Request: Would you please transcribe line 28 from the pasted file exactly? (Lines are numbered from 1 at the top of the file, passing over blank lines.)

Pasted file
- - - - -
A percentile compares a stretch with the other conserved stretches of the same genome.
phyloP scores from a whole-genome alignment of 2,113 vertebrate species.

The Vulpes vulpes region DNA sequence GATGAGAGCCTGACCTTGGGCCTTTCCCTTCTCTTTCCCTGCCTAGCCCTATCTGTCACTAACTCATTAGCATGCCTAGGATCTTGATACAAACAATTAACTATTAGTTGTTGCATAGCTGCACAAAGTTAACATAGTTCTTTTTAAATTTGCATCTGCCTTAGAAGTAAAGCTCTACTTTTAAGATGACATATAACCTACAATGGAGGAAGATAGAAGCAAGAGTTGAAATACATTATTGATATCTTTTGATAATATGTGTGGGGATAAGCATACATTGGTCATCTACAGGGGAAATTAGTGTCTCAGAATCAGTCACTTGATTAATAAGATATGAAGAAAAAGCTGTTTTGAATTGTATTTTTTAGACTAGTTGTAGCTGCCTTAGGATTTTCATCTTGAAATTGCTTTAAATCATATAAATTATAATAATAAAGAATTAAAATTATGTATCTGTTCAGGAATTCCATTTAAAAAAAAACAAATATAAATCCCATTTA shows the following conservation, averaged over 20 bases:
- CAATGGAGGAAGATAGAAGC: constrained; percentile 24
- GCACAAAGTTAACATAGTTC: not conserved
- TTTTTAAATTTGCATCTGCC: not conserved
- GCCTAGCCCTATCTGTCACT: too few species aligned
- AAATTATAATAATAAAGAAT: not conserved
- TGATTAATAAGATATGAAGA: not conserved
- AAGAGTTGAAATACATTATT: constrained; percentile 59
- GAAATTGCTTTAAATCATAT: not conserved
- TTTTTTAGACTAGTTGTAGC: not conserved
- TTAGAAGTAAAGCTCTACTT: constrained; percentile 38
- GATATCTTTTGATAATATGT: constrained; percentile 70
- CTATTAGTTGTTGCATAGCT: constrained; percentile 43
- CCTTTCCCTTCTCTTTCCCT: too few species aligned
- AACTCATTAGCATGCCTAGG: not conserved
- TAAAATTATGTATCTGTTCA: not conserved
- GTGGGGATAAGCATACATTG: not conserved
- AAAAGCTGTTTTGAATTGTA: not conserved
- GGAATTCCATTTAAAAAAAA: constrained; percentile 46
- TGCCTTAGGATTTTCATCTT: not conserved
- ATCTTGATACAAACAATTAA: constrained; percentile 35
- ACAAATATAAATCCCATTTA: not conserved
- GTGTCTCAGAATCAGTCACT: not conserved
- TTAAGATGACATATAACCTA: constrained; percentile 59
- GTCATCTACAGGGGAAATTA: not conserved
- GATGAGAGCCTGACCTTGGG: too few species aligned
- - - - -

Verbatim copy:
- GATGAGAGCCTGACCTTGGG: too few species aligned